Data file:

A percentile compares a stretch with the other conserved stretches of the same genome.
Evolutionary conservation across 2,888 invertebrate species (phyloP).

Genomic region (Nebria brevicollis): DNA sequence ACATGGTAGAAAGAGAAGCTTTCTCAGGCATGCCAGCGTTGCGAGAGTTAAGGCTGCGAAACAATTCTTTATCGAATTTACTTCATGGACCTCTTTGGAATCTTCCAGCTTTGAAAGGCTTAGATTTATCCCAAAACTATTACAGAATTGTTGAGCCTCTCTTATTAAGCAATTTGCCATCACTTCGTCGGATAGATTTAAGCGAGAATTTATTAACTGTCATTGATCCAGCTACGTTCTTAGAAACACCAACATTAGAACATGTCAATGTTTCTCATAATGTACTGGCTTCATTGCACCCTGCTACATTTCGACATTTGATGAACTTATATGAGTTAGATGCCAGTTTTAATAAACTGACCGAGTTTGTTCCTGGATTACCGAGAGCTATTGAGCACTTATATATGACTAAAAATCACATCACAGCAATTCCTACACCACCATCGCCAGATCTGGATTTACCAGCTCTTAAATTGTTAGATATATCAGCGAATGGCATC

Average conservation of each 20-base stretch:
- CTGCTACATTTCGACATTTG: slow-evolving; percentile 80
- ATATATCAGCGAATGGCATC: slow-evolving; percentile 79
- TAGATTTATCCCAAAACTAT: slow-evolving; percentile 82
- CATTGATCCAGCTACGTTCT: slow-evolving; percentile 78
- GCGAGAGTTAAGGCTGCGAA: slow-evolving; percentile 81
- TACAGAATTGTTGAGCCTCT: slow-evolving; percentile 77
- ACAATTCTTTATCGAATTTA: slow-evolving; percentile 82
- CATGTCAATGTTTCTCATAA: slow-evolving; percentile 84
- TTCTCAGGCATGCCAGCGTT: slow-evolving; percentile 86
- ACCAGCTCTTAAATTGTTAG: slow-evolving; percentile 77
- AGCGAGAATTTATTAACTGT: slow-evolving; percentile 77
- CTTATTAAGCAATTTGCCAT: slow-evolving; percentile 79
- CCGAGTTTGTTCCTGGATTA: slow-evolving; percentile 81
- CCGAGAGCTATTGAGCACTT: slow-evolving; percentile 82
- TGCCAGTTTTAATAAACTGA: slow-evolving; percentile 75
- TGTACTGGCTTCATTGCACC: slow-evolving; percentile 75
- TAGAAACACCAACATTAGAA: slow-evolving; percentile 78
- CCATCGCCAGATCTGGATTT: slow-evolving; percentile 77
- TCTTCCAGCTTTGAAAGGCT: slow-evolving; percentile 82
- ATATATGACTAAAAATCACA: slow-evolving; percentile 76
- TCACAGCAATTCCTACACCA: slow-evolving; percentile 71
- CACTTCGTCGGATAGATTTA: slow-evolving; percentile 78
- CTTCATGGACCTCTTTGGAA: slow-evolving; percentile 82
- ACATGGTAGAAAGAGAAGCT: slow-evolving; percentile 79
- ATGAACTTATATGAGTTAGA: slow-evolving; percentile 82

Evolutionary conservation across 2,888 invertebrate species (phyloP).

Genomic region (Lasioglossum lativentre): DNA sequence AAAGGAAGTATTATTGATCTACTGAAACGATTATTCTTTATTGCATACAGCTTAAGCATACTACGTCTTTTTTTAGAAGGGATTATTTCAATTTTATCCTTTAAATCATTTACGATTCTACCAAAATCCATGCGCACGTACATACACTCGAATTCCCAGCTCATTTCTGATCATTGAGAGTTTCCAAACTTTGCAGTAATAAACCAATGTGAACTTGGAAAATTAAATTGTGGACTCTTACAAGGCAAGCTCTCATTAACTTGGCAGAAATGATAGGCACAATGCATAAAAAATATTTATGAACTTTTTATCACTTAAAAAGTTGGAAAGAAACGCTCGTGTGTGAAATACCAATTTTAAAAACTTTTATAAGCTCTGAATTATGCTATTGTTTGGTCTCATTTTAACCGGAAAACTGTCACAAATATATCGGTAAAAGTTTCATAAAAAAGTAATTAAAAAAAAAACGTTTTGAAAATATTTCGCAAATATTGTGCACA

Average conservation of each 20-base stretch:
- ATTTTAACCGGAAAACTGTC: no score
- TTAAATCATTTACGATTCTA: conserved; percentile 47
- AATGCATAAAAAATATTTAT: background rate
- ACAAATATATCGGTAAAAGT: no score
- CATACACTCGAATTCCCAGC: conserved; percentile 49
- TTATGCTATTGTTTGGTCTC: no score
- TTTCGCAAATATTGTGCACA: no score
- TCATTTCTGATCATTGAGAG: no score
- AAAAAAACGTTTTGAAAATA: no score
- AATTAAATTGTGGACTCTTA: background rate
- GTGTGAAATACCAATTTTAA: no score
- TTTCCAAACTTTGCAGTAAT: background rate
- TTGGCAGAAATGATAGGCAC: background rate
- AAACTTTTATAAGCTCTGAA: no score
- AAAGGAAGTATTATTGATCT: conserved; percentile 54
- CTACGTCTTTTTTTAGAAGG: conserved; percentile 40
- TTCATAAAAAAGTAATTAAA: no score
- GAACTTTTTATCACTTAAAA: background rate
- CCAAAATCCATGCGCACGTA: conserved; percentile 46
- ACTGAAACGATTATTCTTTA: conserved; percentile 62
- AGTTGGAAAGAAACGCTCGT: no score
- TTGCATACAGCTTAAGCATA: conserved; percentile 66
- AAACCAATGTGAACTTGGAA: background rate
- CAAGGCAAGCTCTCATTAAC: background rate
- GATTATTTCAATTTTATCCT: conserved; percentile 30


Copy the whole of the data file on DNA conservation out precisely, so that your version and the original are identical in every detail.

A percentile compares a stretch with the other conserved stretches of the same genome.
Evolutionary conservation across 2,888 invertebrate species (phyloP).

Genomic region (Nebria brevicollis): DNA sequence ACATGGTAGAAAGAGAAGCTTTCTCAGGCATGCCAGCGTTGCGAGAGTTAAGGCTGCGAAACAATTCTTTATCGAATTTACTTCATGGACCTCTTTGGAATCTTCCAGCTTTGAAAGGCTTAGATTTATCCCAAAACTATTACAGAATTGTTGAGCCTCTCTTATTAAGCAATTTGCCATCACTTCGTCGGATAGATTTAAGCGAGAATTTATTAACTGTCATTGATCCAGCTACGTTCTTAGAAACACCAACATTAGAACATGTCAATGTTTCTCATAATGTACTGGCTTCATTGCACCCTGCTACATTTCGACATTTGATGAACTTATATGAGTTAGATGCCAGTTTTAATAAACTGACCGAGTTTGTTCCTGGATTACCGAGAGCTATTGAGCACTTATATATGACTAAAAATCACATCACAGCAATTCCTACACCACCATCGCCAGATCTGGATTTACCAGCTCTTAAATTGTTAGATATATCAGCGAATGGCATC

Average conservation of each 20-base stretch:
- CTGCTACATTTCGACATTTG: slow-evolving; percentile 80
- ATATATCAGCGAATGGCATC: slow-evolving; percentile 79
- TAGATTTATCCCAAAACTAT: slow-evolving; percentile 82
- CATTGATCCAGCTACGTTCT: slow-evolving; percentile 78
- GCGAGAGTTAAGGCTGCGAA: slow-evolving; percentile 81
- TACAGAATTGTTGAGCCTCT: slow-evolving; percentile 77
- ACAATTCTTTATCGAATTTA: slow-evolving; percentile 82
- CATGTCAATGTTTCTCATAA: slow-evolving; percentile 84
- TTCTCAGGCATGCCAGCGTT: slow-evolving; percentile 86
- ACCAGCTCTTAAATTGTTAG: slow-evolving; percentile 77
- AGCGAGAATTTATTAACTGT: slow-evolving; percentile 77
- CTTATTAAGCAATTTGCCAT: slow-evolving; percentile 79
- CCGAGTTTGTTCCTGGATTA: slow-evolving; percentile 81
- CCGAGAGCTATTGAGCACTT: slow-evolving; percentile 82
- TGCCAGTTTTAATAAACTGA: slow-evolving; percentile 75
- TGTACTGGCTTCATTGCACC: slow-evolving; percentile 75
- TAGAAACACCAACATTAGAA: slow-evolving; percentile 78
- CCATCGCCAGATCTGGATTT: slow-evolving; percentile 77
- TCTTCCAGCTTTGAAAGGCT: slow-evolving; percentile 82
- ATATATGACTAAAAATCACA: slow-evolving; percentile 76
- TCACAGCAATTCCTACACCA: slow-evolving; percentile 71
- CACTTCGTCGGATAGATTTA: slow-evolving; percentile 78
- CTTCATGGACCTCTTTGGAA: slow-evolving; percentile 82
- ACATGGTAGAAAGAGAAGCT: slow-evolving; percentile 79
- ATGAACTTATATGAGTTAGA: slow-evolving; percentile 82

Evolutionary conservation across 2,888 invertebrate species (phyloP).

Genomic region (Lasioglossum lativentre): DNA sequence AAAGGAAGTATTATTGATCTACTGAAACGATTATTCTTTATTGCATACAGCTTAAGCATACTACGTCTTTTTTTAGAAGGGATTATTTCAATTTTATCCTTTAAATCATTTACGATTCTACCAAAATCCATGCGCACGTACATACACTCGAATTCCCAGCTCATTTCTGATCATTGAGAGTTTCCAAACTTTGCAGTAATAAACCAATGTGAACTTGGAAAATTAAATTGTGGACTCTTACAAGGCAAGCTCTCATTAACTTGGCAGAAATGATAGGCACAATGCATAAAAAATATTTATGAACTTTTTATCACTTAAAAAGTTGGAAAGAAACGCTCGTGTGTGAAATACCAATTTTAAAAACTTTTATAAGCTCTGAATTATGCTATTGTTTGGTCTCATTTTAACCGGAAAACTGTCACAAATATATCGGTAAAAGTTTCATAAAAAAGTAATTAAAAAAAAAACGTTTTGAAAATATTTCGCAAATATTGTGCACA

Average conservation of each 20-base stretch:
- ATTTTAACCGGAAAACTGTC: no score
- TTAAATCATTTACGATTCTA: conserved; percentile 47
- AATGCATAAAAAATATTTAT: background rate
- ACAAATATATCGGTAAAAGT: no score
- CATACACTCGAATTCCCAGC: conserved; percentile 49
- TTATGCTATTGTTTGGTCTC: no score
- TTTCGCAAATATTGTGCACA: no score
- TCATTTCTGATCATTGAGAG: no score
- AAAAAAACGTTTTGAAAATA: no score
- AATTAAATTGTGGACTCTTA: background rate
- GTGTGAAATACCAATTTTAA: no score
- TTTCCAAACTTTGCAGTAAT: background rate
- TTGGCAGAAATGATAGGCAC: background rate
- AAACTTTTATAAGCTCTGAA: no score
- AAAGGAAGTATTATTGATCT: conserved; percentile 54
- CTACGTCTTTTTTTAGAAGG: conserved; percentile 40
- TTCATAAAAAAGTAATTAAA: no score
- GAACTTTTTATCACTTAAAA: background rate
- CCAAAATCCATGCGCACGTA: conserved; percentile 46
- ACTGAAACGATTATTCTTTA: conserved; percentile 62
- AGTTGGAAAGAAACGCTCGT: no score
- TTGCATACAGCTTAAGCATA: conserved; percentile 66
- AAACCAATGTGAACTTGGAA: background rate
- CAAGGCAAGCTCTCATTAAC: background rate
- GATTATTTCAATTTTATCCT: conserved; percentile 30